The mandala ( Sanskrit , n., मण्डल, maṇḍala, “circle”, Tib . : དཀྱིལ་ འཁོར །, dkyil 'khor) is a figural or in the form of the yantra geometrical diagram, which in Hinduism and Buddhism in the cult practice a magical or has religious significance. A mandala is usually square or circular and always oriented towards a center. In its simplest form it can show a triangle representing a trinity ( Trimurti) symbolizes, in its largest form increased to the basic plan of a sacred building, the mandala embodies the entire universe with heaven, earth and underworld. It serves as a visual aid in order to be able to internalize complex religious relationships through the representation of gods, landscapes or symbols.
Mandalas in Tibetan Buddhism
In Tibetan Buddhism Vajrayana , mandalas show the view from above of a so-called mandala palace (see Kalachakra mandala), surrounded by a so-called pure land . In such a palace, various Buddhas or entire assemblies of Buddhas are visualized by the practitioner . In Vajrayana, mandalas are usually a two-dimensional representation of a three-dimensional spiritual object. These mandalas are used in Vajrayana to project the three-dimensional form optically and spiritually. Depending on the level of abstraction of the mandala, this leads to a deepened mental concentration. The attachment to the ego, the cause of all suffering in Buddhism , is diminished as the boundary between body identification and spatial experience is mentally crossed.
In the case of sand mandalas , the subsequent wiping away of the works that have been created in hours, sometimes even weeks, is of decisive importance . The transience of life and the ideal of being released from the material world should be symbolically implemented.
Due to the central importance of the four noble truths for Buddhism, almost all Tibetan mandalas start from this number four (or the square) and then form multiples of it towards the edge (8, 16, etc.). It is a number symbolism with sometimes complex meaning, see also the eight-petalled lotus flower in the illustration of Garbhadhatu Mandala (Japan).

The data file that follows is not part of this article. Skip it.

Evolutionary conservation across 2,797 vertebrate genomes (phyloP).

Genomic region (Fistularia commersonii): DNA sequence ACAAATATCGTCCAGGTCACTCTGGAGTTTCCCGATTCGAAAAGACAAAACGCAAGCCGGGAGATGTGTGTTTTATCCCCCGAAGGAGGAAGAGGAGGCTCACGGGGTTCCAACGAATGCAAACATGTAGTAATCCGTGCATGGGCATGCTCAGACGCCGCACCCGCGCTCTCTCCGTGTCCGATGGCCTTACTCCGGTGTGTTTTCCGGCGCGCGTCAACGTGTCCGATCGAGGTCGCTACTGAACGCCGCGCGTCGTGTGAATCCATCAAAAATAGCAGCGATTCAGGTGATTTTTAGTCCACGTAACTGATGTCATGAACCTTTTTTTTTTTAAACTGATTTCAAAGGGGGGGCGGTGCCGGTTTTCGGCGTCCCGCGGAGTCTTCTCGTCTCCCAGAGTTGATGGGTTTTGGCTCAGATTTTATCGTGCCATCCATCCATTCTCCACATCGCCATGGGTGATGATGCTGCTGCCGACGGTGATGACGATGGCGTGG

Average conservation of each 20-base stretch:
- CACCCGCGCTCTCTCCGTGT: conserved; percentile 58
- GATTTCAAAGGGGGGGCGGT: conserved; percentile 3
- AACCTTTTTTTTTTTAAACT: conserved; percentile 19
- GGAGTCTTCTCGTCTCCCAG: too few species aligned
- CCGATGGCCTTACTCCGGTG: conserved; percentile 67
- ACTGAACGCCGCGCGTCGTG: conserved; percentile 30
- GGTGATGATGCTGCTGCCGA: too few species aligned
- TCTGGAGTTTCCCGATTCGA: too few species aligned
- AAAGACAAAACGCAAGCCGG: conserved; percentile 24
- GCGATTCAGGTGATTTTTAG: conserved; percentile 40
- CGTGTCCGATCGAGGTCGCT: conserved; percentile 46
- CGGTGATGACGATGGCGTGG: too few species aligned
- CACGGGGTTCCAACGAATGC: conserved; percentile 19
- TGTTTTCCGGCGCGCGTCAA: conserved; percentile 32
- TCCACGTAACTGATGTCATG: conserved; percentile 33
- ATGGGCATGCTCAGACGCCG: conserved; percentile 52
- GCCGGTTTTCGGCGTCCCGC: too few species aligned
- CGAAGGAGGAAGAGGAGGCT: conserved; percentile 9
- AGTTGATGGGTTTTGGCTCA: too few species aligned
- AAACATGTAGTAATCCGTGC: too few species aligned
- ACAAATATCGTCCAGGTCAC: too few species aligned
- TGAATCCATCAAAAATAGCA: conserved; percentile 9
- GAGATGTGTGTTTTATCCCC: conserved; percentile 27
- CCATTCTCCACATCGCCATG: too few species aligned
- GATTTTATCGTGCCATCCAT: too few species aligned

Mandala representations in other Far Eastern cultures
Mandalas can be found not only in Vajrayana, but also in other Buddhist and Hindu cultures. Likewise in Indian cultures. The symbolism of a mandala should aim directly at the unconscious, so that certain areas of the psyche should be addressed and stimulated through certain colors and shapes. A mandala can contain abstract shapes and ornaments as well as representations of animals and other things, as well as all possible symbols from religion , esotericism or psychology . Natural motifs can also serve as a mandala.
Nagamandala , Ashlesha bali and Sarpam thullal are ritual theaters in the south of the state of Karnataka , in which the snake god Naga is worshiped in a mandala and the actor becomes obsessed by the mandala.
Use of the term mandala in western culture
Colloquially, mandala in western culture means different, center-aligned geometric, vegetable or figurative motifs, such as the mandala roof . Often the term is wrongly applied - because these are meditation pictures with a mandala-like structure - on round coloring pictures that are common in kindergartens and primary schools or in coloring books . Occasionally, patterns from objects that are found in nature, such as colored stones and plants (parts), are called mandalas. Among these, seasonal mandalas are particularly popular; B. autumn mandalas, which are usually made of colorful leaves or fruits.
Carl Gustav Jung uses mandalas as a psychological expression for the totality of the self.
More mandala examples
- Mechthild Klein: Fine sand, deep meaning. Deutschlandfunk , June 23, 2016, accessed on June 14, 2017 .
- Helmut Hansen: The physics of the mandala. Windpferd-Verlag, Aitrang 2007, ISBN 978-3-89385-525-4 .
- David L. Snellgrove: Borobudur : Stūpa or Maṇḍala? In: East and West, Vol. 46, No. 3/4, Istituto Italiano per l'Africa e l'Oriente (IsIAO), December 1996, pp. 477-483